Amazonia Expeditions and the Tamshiyacu Tahuayo Reserve
Amazonia Expedition’s exclusive access to the Tamshiyacu-Tahuayo reserve provides you with the opportunity to experience an unmatched variety of wildlife. The site has more species of monkeys than any protected park or reserve in the world. Scientists have also documented the greatest diversity of species of mammals and birds of any site studied in the lowland Amazon basin. We also have two species of freshwater dolphin, sloths, giant river otters and much more.
Tamshiyacu Tahuayo Reserve
The most megadiverse region in all of the Amazon may be the Area de Conservación Regional Comunal de Tamshiyacu-Tahuayo (ACRCTT), and only Amazonia Expeditions has tourist facilities with access to this magnificent reserve. As Peru’s first state reserve, it covers an expanded area of precious, ecologically diverse western Amazonian rainforest. The reserve exceeds 1.1 million acres; it’s approximately 1,600 square miles covers appreciably more land area than does the state of Rhode Island (1045 sq. mi). The ACRCTT was originally designated a reserve by the Peruvian government in 1991 to protect the range of the rare red uakari monkey, an orangutan-looking monkey with a bright red face.
Subsequent scientific research has found the reserve to be home to one of the world’s richest collections of plants, amphibians, reptiles and birds. In 2003, Chicago’s Field Museum’s Rapid Biology Inventory #11 found more species of mammals and trees in the ACRCTT than any other documented natural area in the entire world. Scientists studying birds, amphibians, and plants have found the respective species assemblages to be “outstanding, unusual and exceptional.”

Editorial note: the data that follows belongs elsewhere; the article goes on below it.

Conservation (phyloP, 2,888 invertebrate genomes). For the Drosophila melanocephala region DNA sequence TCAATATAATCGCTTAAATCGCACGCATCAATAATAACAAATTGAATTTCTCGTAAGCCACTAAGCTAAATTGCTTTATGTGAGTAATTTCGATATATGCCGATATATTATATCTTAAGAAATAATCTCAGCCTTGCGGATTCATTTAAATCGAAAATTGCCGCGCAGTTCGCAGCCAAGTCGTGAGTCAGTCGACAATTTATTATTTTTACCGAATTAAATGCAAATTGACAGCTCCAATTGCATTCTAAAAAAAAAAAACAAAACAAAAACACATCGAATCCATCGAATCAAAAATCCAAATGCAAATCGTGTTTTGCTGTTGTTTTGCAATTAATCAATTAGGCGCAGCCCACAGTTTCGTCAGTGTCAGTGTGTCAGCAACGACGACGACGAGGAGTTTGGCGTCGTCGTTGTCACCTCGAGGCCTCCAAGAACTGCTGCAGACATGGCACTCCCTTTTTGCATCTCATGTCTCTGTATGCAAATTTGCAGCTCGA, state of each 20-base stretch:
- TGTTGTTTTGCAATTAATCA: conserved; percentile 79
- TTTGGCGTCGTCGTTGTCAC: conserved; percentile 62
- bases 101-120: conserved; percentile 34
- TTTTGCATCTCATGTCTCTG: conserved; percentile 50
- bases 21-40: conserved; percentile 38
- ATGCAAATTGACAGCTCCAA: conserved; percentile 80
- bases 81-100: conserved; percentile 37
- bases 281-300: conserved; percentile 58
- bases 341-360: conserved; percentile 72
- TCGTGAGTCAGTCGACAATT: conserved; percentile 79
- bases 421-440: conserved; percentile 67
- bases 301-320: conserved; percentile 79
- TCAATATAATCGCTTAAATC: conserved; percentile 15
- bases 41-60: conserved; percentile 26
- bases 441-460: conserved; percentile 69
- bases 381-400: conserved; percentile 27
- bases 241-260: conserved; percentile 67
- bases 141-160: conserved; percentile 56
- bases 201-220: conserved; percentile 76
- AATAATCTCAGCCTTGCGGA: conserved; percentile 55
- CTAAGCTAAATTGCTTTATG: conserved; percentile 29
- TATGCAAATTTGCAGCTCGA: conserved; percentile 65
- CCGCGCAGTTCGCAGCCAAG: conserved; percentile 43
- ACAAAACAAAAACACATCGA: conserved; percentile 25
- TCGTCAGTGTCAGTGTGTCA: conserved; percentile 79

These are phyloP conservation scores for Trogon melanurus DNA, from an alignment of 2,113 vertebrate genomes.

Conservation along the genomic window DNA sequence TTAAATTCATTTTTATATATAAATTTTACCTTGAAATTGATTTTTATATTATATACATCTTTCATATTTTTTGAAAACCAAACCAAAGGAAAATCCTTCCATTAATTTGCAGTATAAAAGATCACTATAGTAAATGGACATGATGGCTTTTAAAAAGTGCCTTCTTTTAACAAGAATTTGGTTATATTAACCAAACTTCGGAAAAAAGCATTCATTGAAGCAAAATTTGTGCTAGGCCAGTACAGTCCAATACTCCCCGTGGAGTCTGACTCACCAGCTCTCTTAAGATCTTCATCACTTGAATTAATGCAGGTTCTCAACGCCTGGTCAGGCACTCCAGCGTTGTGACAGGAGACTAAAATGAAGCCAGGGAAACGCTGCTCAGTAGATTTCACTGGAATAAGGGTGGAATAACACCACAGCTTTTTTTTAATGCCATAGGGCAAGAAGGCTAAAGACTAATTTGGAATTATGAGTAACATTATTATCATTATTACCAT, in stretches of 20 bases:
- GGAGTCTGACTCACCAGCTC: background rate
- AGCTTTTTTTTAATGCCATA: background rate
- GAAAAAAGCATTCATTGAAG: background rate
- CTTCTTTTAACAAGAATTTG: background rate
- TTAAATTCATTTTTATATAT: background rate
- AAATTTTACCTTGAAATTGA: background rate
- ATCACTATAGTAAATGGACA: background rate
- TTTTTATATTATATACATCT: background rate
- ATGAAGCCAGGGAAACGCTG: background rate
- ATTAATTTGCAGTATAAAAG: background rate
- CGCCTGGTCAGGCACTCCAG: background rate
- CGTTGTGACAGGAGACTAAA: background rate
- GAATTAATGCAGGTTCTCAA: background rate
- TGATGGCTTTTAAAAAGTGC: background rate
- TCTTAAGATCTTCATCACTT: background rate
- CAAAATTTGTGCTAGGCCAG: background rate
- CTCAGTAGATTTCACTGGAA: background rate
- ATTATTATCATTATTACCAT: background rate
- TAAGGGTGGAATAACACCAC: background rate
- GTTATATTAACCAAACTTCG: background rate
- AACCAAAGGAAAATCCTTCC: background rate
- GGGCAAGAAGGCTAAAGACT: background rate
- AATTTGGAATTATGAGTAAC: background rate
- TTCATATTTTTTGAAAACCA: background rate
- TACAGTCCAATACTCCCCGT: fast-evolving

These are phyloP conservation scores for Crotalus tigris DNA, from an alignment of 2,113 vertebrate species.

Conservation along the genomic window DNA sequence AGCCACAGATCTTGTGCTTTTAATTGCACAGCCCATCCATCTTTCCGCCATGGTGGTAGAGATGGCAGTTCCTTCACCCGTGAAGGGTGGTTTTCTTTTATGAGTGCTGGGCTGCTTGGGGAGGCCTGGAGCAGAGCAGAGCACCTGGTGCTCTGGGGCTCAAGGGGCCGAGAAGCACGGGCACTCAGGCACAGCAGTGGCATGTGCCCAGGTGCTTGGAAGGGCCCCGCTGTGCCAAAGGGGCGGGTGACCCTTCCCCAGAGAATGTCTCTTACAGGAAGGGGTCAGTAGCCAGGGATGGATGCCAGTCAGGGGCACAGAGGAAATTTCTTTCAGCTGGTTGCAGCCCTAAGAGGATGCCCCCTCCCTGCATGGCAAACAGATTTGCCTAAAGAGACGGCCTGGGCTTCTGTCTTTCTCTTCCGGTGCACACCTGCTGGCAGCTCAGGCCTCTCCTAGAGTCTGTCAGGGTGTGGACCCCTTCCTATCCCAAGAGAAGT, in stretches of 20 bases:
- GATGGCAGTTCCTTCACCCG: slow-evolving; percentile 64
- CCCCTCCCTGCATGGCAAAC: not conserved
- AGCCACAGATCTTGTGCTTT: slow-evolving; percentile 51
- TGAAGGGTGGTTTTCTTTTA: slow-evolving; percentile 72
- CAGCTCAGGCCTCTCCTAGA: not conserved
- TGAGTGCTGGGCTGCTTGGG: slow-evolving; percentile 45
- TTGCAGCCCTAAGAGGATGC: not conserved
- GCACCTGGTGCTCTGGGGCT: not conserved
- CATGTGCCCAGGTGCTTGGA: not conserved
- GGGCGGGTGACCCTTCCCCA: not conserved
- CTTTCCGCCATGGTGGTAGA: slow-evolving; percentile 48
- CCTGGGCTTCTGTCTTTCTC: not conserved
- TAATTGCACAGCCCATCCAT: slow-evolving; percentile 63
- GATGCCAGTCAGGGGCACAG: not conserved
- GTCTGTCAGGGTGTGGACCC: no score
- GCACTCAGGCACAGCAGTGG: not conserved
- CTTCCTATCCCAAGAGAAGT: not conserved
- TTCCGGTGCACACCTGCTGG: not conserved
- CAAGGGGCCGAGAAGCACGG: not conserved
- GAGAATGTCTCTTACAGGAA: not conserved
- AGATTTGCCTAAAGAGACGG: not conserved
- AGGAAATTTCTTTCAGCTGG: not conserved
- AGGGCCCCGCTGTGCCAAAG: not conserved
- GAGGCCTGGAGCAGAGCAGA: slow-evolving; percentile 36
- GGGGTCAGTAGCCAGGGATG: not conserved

To learn more about the reserve itself click here.
Within the ACRCTT, there is an outstanding amount of biodiversity, but the variety in the primates here is one of the central focuses of many guests. There are more species of primates here than have been recorded in any other protected park or reserve in the world. In addition to our usual conservation efforts, we have compiled a comprehensive list of the species of primates in the region here, and support the research efforts of biologist Janice Chism regarding a possibly undescribed species of saki monkeys. To learn more about the Saki Monkey project and how you can participate, click here.
The region surrounding our lodges is also home to an enormous amount of birds. Based on survey data that has been collected from the Tahuayo River area in Loreto, over 600 different species of birds are known to occur in the reserve. To view our list of species that have been observed in the area, click here.
Much of the wildlife in the Amazon is based around the vast array of rivers that weave throughout the land. A wide variety of animals find their home in the waters. Included within their numbers are fishermen favorites like the peacock bass, piranhas, and arapaima, but also less expected species such as the pink river dolphins, caiman, giant river otters, and amazonian manatees. Scroll through our gallery to view a collection of some animals you may see on your journey to the Amazon.